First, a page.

Chinese GP: Lewis Hamilton and Mercedes back to winning ways
Hamilton and Vettel tied at top of Drivers' Championship with one 2017 win apiece; Verstappen surges from 16th to third to beat Ricciardo; More McLaren unreliability costs Alonso points finish
By James Galloway
Last Updated: 09/04/17 1:26pm
Lewis Hamilton claimed his first win of F1 2017 in the Chinese GP to join Sebastian Vettel at the summit of the World Championship after the season's first two races.
A fortnight after suffering a season-opening defeat to Ferrari in Melbourne, Hamilton immaculately led every lap from pole position despite a frantic start to the race on a drying track in Shanghai.
Vettel dropped as low as sixth after losing ground when pitting for slick tyres under an early Virtual Safety Car but overtook team-mate Kimi Raikkonen, along with Red Bull pair Daniel Ricciardo and Max Verstappen, to finish second to Hamilton.
"It's going to be one of the closest, if not the closest, fights I've experienced," Hamilton predicted.
Verstappen claimed a wholly unexpected third from 16th on the grid after making up massive ground in the race's early chaotic laps in the kind of changeable conditions he revels in. The Dutchman's only mistake of note came when a lock-up at the hairpin let Vettel through for second place.
Verstappen's early surge included a pass on Ricciardo, but he then came under pressure from his team-mate in the race's closing laps, as the Australian finally broke clear of Raikkonen after a near race-long battle with the Ferrari.
Despite applying intense late-race pressure, Ricciardo could not get back ahead and finished fourth, with Raikkonen fifth after a series of agitated radio messages to the Ferrari pit wall during the race.
On a frustrating day for F1's Finns, Valtteri Bottas was only sixth in the second Mercedes after spinning behind a Safety Car called for Sauber driver Antonio Giovinazzi's second big pit-straight crash in as many days.
Mercedes confirmed Bottas lost control of the car while trying to warm up its tyres. "He threw it away," said team boss Toto Wolff.
Hamilton and Vettel's contrasting races
Despite claiming pole position once again on Saturday, Mercedes and Hamilton had been cautious about their victory chances after being outfoxed by revitalised Ferrari in Australia.
The Scuderia had also completed more pre-season mileage on Pirelli's new 2017 wet tyres, although Hamilton's relative lack of experience did not show when he sped away from Vettel on intermediates in the race's slippery opening lap.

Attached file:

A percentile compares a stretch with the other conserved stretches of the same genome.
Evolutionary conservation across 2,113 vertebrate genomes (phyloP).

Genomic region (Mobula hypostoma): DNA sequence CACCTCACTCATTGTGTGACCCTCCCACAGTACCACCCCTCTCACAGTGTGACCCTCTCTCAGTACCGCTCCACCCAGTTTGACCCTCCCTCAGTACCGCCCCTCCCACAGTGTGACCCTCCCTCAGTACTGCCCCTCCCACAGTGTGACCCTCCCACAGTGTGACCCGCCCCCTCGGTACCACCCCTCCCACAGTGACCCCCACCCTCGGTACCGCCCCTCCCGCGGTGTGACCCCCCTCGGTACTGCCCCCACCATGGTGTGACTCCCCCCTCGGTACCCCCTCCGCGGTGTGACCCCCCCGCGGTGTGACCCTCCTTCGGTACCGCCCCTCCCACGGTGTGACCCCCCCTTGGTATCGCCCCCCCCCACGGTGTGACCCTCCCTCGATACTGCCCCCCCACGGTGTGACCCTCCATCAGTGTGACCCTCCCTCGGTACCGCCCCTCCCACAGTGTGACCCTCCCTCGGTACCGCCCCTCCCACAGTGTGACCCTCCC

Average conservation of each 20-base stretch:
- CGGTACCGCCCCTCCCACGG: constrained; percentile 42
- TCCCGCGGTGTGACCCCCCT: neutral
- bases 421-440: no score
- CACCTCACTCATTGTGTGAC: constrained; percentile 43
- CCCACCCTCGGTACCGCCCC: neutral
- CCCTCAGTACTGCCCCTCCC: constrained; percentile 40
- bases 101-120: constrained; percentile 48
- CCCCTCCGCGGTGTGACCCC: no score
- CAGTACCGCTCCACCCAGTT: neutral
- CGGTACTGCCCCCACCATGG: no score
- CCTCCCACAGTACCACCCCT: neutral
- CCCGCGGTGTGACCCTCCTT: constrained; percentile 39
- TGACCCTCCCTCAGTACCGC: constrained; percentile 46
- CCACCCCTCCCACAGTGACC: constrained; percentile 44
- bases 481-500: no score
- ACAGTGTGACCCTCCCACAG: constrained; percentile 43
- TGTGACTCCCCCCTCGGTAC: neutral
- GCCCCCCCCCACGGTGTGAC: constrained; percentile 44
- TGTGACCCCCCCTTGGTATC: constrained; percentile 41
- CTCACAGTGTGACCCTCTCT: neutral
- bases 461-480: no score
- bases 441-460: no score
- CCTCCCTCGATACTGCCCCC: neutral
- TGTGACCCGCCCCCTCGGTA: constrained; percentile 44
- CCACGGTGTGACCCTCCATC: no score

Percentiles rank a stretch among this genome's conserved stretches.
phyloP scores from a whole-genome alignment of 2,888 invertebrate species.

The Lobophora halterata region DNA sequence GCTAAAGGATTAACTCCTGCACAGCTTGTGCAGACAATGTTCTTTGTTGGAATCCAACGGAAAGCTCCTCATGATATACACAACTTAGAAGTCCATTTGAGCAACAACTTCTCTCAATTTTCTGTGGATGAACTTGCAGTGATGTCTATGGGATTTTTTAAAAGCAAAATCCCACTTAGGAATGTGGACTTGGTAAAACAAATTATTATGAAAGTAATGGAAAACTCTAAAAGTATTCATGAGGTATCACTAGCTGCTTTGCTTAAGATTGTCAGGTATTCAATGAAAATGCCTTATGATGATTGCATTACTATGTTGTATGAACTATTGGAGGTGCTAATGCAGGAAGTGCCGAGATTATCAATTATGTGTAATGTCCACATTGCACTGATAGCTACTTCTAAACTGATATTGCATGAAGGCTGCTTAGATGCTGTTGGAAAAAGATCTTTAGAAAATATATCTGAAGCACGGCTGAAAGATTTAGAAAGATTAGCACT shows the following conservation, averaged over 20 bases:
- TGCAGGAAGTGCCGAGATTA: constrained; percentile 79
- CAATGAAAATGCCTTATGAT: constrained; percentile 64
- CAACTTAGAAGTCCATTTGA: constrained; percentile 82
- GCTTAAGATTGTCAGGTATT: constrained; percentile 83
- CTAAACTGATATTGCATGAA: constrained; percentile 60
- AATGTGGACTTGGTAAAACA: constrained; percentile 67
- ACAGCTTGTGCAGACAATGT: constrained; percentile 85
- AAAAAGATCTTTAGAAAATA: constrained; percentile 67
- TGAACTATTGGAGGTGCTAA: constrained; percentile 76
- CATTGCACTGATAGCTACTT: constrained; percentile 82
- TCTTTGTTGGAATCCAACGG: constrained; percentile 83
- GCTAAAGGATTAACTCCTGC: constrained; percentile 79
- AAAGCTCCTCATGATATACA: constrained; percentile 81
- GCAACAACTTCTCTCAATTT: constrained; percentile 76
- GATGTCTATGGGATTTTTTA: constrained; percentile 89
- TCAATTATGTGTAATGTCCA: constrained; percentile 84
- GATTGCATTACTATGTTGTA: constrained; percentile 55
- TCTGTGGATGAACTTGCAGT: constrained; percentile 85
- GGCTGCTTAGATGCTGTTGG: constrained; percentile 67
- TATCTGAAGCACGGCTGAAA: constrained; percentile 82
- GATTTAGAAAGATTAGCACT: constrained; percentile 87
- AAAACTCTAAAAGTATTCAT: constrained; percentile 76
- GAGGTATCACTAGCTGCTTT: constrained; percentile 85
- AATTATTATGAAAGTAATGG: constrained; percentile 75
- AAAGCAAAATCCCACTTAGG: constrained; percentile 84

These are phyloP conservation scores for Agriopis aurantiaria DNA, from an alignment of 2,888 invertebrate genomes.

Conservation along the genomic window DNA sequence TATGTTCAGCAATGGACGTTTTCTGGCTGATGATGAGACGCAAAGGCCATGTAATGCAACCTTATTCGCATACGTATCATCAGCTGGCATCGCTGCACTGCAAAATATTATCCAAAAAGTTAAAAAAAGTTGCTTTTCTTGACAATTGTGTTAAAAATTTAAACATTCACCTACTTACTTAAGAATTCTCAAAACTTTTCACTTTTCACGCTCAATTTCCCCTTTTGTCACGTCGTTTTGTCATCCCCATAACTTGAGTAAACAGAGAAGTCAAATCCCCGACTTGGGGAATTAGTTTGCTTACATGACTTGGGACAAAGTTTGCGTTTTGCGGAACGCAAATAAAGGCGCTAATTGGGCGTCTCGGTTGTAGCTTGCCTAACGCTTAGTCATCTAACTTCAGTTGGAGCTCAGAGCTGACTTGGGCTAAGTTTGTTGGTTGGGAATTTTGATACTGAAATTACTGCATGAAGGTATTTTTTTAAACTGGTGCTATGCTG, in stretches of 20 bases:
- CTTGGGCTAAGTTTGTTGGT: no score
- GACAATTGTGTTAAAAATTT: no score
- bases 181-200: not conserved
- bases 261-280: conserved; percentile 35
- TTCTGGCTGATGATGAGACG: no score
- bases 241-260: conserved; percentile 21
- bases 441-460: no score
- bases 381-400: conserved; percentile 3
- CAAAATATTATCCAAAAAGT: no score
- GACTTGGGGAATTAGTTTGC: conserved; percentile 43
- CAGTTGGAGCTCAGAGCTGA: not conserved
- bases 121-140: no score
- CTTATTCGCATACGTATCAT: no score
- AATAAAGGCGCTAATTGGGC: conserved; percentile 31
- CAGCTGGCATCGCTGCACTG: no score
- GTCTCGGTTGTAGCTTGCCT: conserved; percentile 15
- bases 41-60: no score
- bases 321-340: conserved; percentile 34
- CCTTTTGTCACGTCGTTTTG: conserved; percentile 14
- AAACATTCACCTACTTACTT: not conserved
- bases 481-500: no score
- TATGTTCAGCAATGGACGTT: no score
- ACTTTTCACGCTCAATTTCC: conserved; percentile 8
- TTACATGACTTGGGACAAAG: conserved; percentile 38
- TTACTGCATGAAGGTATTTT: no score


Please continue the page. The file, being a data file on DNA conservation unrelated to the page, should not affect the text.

The early activation of the VSC, when Lance Stroll was inadvertently punted into the gravel by Sergio Perez, offered what Ferrari thought was a chance to make an immediate switch to slick tyres and jump Mercedes.
"My start was okay and then I realised the inters had a lot of degradation," said Vettel. "I was happy to take the risk pitting under the VSC. And then the Safety Car came when I was beginning to feel the dry tyres were much quicker so I couldn't use the advantage.
"I had a very exciting race. I got stuck in the train a little bit but then got clear and tried to chase down Lewis. Every time I put a lap in, Lewis responded. It was a good race."
During his successive title-winning years, critics used to suggest Vettel could not overtake but, not for the first time in his subsequent championship-less years, the German proved his wheel-to-wheel skills are just as sharp.
After passing the sister Ferrari down the inside of Turn Six, Vettel then overtook Ricciardo on the exit of the same corner - even banging wheels with his former team-mate in order to sweep ahead.
Verstappen's error at the hairpin re-established Vettel in second place, but he was unable to exert significant pressure on Hamilton thereafter to create a repeat of Melbourne.
Nonetheless, with the two former champions now tied on 43 points in the Drivers' Championship after the opening two races, Hamilton is braced for one of his toughest F1 title fights yet.
"I'm looking forward to this fight and others will soon be amongst it. Ferrari have done a fantastic job. We were both pushing, exchanging lap times," said Hamilton.
"We enjoy it because it's a close battle and the cars look better and are nicer to drive."
Who won the midfield points battle?
Carlos Sainz was the only driver to gamble on slick tyres for the start, and although his race very nearly ended on the first lap when he spun and clouted the barrier, his strategy paid off handsomely and he claimed a fine seventh place for Toro Rosso.
McLaren's Fernando Alonso had been on course for eighth but suffered his second retirement in as many races due to unreliability. Team-mate Stoffel Vandoorne also dropped out for technical reasons.
Instead, Kevin Magnussen claimed his first points for Haas with a strong drive to eighth. Force India claimed their second double points finish in succession with Sergio Perez and Esteban Ocon ninth and 10th respectively.
Chinese GP race result
1. Lewis Hamilton, Mercedes,
2. Sebastian Vettel, Ferrari, +6.250
3. Max Verstappen, Red Bull, +45.192
4. Daniel Ricciardo, Red Bull, +46.035
5. Kimi Raikkonen, Ferrari, +48.076
6. Valtteri Bottas, Mercedes, +48.808
7. Carlos Sainz, Toro Rosso, +72.893
8. Kevin Magnussen, Haas, +1 lap
9. Sergio Perez, Force India, +1 lap
10. Esteban Ocon, Force India, +1 lap
11. Romain Grosjean, Haas, +1 lap
12. Nico Hulkenberg, Renault, +1 lap
13. Jolyon Palmer, Renault, +1 lap
14. Felipe Massa, Williams, +1 lap
15. Marcus Ericsson, Sauber, +1 lap
Fernando Alonso , McLaren-Honda, DNF
Daniil Kvyat, Toro Rosso, DNF
Stoffel Vandoorne, McLaren-Honda, DNF
Antonio Giovinazzi, Sauber, DNF
Lance Stroll, Williams, DNF
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